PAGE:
Like the New York Times? Like who? The NYT published a mistress scandal story on John McCain that was truly based on 8 year-old gossip, and never has been substantiated. In this case, however, the claim is being made that two reporters confronted Edwards in a hotel. This is not gossip, but a factual claim.

    Now this could be an outrageous lie, but that’s beside the point. The MSM (not merely the LAT) is not scrutinizing the claim made by these Enquirer reporters, it is studiously NOT scrutinizing it.

  54. bq. And folks, let’s not forget the point of the post, which is both that Pierce was wrong to do what he did (and the bloggers wrong not to rebel),

    No one’s forgetting this. It’s just that it’s been so soundly refuted by so many here that the only thing keeping this otherwise idiotic thread alive is that fact that it gives people the opportunity to see the kind of noisemaking and gamesmanship that has polluted our discourse over the past 8 years in all it’s glory. Ginning up some meaningless faux story while at the same time ignoring, downplaying or otherwise forgiving the very real and very significant stories that surround us every day and affect our lives and futures in significant ways.

  55. For what it’s worth, I read this directive the same way AL does. But there’s a relatively simple way to test it: ask Mr. “Keep Rockin'” (or even better, have an LAT blogger ask him): what if I develop independent information on this story, or hear it from another source I consider reliable? Can I mention the story on my blog in that case?

    The answer would tell us whether the LAT is spiking the story or simply holding back because they don’t trust the Enquirer.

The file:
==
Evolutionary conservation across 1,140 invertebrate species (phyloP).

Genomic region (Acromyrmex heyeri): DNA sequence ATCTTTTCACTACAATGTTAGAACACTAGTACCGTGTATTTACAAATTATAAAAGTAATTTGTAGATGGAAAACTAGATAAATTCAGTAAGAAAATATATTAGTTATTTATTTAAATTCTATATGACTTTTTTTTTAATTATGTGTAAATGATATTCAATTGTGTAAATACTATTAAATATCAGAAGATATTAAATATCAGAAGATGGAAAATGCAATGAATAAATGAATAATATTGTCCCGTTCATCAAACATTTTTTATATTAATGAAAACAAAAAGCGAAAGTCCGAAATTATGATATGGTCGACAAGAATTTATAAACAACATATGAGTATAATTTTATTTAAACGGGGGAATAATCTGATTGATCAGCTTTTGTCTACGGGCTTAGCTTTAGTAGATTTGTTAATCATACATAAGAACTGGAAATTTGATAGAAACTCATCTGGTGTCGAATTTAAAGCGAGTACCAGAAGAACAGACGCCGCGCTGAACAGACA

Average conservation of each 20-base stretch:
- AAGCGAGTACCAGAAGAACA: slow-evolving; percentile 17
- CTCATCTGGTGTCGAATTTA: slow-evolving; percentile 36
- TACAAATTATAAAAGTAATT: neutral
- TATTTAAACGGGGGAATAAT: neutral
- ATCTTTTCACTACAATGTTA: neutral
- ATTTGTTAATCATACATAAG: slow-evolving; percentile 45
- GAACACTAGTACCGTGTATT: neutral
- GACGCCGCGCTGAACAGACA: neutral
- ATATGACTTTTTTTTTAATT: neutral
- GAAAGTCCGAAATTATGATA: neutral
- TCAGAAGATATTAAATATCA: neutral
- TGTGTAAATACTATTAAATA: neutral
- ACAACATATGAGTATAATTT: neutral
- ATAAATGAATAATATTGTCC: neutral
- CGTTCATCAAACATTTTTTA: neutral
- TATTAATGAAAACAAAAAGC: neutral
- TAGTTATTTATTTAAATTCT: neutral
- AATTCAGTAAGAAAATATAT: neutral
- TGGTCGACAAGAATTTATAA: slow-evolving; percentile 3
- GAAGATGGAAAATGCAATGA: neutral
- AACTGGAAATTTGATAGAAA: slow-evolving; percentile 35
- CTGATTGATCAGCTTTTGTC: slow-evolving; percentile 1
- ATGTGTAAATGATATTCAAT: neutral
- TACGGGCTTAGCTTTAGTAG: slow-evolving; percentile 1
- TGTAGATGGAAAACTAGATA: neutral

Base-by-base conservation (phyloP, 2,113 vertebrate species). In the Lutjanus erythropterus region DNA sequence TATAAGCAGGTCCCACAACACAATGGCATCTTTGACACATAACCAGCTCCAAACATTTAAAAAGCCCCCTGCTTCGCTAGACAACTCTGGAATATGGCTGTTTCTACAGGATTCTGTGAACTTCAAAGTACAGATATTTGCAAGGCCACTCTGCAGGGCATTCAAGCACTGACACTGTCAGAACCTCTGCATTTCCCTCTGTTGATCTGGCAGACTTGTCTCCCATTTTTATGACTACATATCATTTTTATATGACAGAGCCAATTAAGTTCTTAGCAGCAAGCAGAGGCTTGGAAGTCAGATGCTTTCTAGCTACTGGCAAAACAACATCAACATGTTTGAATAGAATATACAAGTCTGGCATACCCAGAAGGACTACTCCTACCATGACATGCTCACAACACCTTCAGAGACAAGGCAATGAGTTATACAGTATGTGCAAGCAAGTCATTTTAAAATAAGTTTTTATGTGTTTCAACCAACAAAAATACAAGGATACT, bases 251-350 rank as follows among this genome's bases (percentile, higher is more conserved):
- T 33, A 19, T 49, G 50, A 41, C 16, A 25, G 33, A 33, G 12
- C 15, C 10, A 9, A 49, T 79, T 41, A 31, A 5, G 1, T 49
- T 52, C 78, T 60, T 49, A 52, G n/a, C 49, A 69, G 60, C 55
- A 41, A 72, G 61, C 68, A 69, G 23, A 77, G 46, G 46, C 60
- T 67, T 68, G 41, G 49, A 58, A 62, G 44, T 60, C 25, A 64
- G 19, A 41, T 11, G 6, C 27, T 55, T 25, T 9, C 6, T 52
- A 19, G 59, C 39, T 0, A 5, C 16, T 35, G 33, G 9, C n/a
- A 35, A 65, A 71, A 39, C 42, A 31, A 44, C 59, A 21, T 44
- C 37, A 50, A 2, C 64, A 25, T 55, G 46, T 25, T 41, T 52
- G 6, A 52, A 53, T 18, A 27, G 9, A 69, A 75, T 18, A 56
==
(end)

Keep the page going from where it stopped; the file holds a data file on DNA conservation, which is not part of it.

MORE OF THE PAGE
It might even tell us whether Shoilee’s accusation that the LAT is basing its editorial decisions on whether they help the Obama campaign is correct. For example, if the response is “You may mention the story only if your independent information discredits it, but not if it confirms it,” that would say a lot.

  56. > Ginning up some meaningless faux story

    Does faux mean that in your opinion, it’s not true, or that IYO it’s unimportant whether true or false?

    Should standards be more-or-less the same for all public figures? When is it newsworthy to, say, pry open sealed divorce court records to embarrass a public figure? If a candidate or former candidate or public figure has spoken early and often about his moral fitness because of his stature as a Family Man And Loving Husband, should that enter into the discussion?

    If Leftists were defending Sen. Craig or Rev. Haggard on these grounds, I’d listen carefully. If Conservatives were weighing in on the side of Rev. Jackson or Gov. Spitzer, same. As it is, this argument sounds more and more like We Take Care Of Our Own.

  57. I notice a few of the L.A. blogs, including the one I linked on “Broderick,”:http://latimesblogs.latimes.com/thedishrag/2008/07/matthew-broderi.html have pointed references to the Edwards affair in the comments. But the directions clearly state that:

    bq. _Comments are moderated, and will not appear on this weblog until the author has approved them._

    Approved? Maybe there is a little rebellion going on. Mr. Rock ‘n Roll didn’t mention anything about comments.

  58. jaed:

    The answer would tell us whether the LAT is spiking the story or simply holding back because they don’t trust the Enquirer.

    They don’t have to trust the Enquirer. The question is, do they trust THEIR OWN REPORTERS to comment responsibly on this story?

    The answer is NO.

  59. I never would have thought Tony Pierce, of all people, would be behind something like this. Whose decision was this, anyway? His? Or somebody else’s? He might be just as annoyed for all we know.

  60. The founders of this site have also never sent me an email asking me not to write about something in particular. Ever. It just does not happen.

    You might *agree* with the Times’ decision to send off that email. There is a case to be made for it. The Enquirer *is* crap, after all. But you have to admit that no solo blogger is given orders like that. Who would give the orders?

  61. bq. It might even tell us whether Shoilee’s accusation that the LAT is basing its editorial decisions on whether they help the Obama campaign is correct.

    I think they would and have done the same for McCain, Bush (certainly), and probably many other politicians and public figures. The close scrutiny and meager evidence you have on this particular issue does not prove or even really provide anything but anectodal support for the idea that they’re out to help Obama in particular.